The track was first composed by The Black Keys drummer Patrick Carney to test a Roland Jupiter-4 synthesiser.
The song never would have seen the light of day had Bob-Waksberg not discovered the track and asked permission to use it for the show.
5. The Animaniacs made the show more educational
The show has a broad base of influences, but few would have expected Animaniacs – a frenetic animated sketch show – to make the list.
Bob-Waksberg has said that the show inspired the writers’ room to aim higher with their jokes, rather than focusing on a broad laugh all the time.
“I’ve always been a big fan of aspirational references,” says Bob-Waksberg. “It’s boring if I watch [a show] and get everything.”
4. The crew got BoJack’s pyjamas for Christmas
It’s hard to confirm, but rumour has it that the production crew for the show received a very special present one Christmas: a set of BoJack’s stylish apple-print pyjamas.
BoJack wears these whenever he lounges around his bachelor pad feeling depressed – which accounts for a significant part of the show.
Given how often BoJack is pictured wearing the pyjamas in question, they must be comfortable. That, or he can’t be bothered to buy any other ones.
3. There are real-life table reads
Part of why animated shows are able to operate on low budgets, and why they can be produced quickly – is that the actors providing voice material never meet. Instead, they’ll have separate sessions in a recording booth.
While the voices for the show are indeed recorded solo, BoJack Horseman takes the unusual step of having a table read before each season, so the actors are better able to understand the script and how their characters interact with others at the table.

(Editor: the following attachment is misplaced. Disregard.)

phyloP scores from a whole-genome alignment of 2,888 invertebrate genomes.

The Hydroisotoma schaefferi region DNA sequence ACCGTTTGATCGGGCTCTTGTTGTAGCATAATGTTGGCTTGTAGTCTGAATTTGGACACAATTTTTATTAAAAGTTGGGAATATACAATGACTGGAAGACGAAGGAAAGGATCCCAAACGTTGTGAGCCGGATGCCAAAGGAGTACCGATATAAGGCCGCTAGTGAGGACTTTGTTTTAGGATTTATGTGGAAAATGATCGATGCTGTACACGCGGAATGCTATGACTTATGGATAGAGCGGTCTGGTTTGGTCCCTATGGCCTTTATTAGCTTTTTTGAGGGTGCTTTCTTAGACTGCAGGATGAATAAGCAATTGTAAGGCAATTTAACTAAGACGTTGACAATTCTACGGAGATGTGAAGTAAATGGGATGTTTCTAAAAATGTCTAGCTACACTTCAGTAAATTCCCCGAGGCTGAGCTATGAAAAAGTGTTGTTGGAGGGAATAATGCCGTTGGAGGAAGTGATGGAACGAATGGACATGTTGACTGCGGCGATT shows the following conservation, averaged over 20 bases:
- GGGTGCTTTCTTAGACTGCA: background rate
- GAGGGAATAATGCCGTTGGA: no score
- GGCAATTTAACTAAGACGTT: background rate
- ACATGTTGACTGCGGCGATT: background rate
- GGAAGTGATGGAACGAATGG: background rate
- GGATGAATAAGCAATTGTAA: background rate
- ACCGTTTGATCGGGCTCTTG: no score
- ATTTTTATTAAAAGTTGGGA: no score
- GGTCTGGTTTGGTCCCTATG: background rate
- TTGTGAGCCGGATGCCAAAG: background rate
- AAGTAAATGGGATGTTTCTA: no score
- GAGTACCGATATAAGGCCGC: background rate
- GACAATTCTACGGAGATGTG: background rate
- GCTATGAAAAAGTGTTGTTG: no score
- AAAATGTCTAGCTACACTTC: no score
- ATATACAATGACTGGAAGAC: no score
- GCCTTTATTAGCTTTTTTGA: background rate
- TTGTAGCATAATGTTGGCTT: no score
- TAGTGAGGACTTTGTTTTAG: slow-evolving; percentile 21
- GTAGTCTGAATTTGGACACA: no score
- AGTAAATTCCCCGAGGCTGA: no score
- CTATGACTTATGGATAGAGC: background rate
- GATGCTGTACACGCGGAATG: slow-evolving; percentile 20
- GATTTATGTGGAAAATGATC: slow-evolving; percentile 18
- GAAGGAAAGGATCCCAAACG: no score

Given the intensity of some scenes and the dark themes of the show overall – ranging from abortion, to drug addiction and childhood trauma – it’s no surprise that the show’s team felt table reads were necessary, and the show is all the better for them.
2. Its continuity is inspired by comics
When BoJack steals the ‘D’ from the ‘Hollywood’ sign in an attempt to woo Diane, and the residents immediately take up the new ‘Hollywoo’ nomenclature, it’s easy to finger the joke as both hilarious and a pointed satire of the phoniness of Los Angeles.
But this moment didn’t arrive out of the blue: Bob-Waksberg mentions ‘The Tick’ – a comic book series that later became an Amazon Prime show – as a particular influence on the flawless continuity of the show.
In ‘The Tick’, the villainous Chairface Chippendale aims to etch his name into the surface of the moon, but is stopped after only two letters. From then on, the moon is always displayed with an engraved ‘CH’.
1. It’s political correctness gone good
BoJack Horseman has been praised by critics for tackling dark themes and using its animal-based absurdity to shed light on current issues. Most famous is Hank Hippopopalous, a Bill Cosby stand-in, whose history of abuse is put under the spotlight.
Unusually, however, the team behind the show have spoken directly about the power – and responsibility – they have as creators.
In a 2017 Vice interview, Bob-Waksberg remarks: “I think most people who argue for what you might call political correctness, are not actually arguing for censorship. They’re arguing for self-control and self-restraint. They’re arguing for people to be conscious of the power they have, right? And I believe that I have a lot of power, as someone making popular entertainment. I do think we have to be careful about the art we put out.” As a result, the show has been described as one of the first to recognise and amplify the #MeToo movement.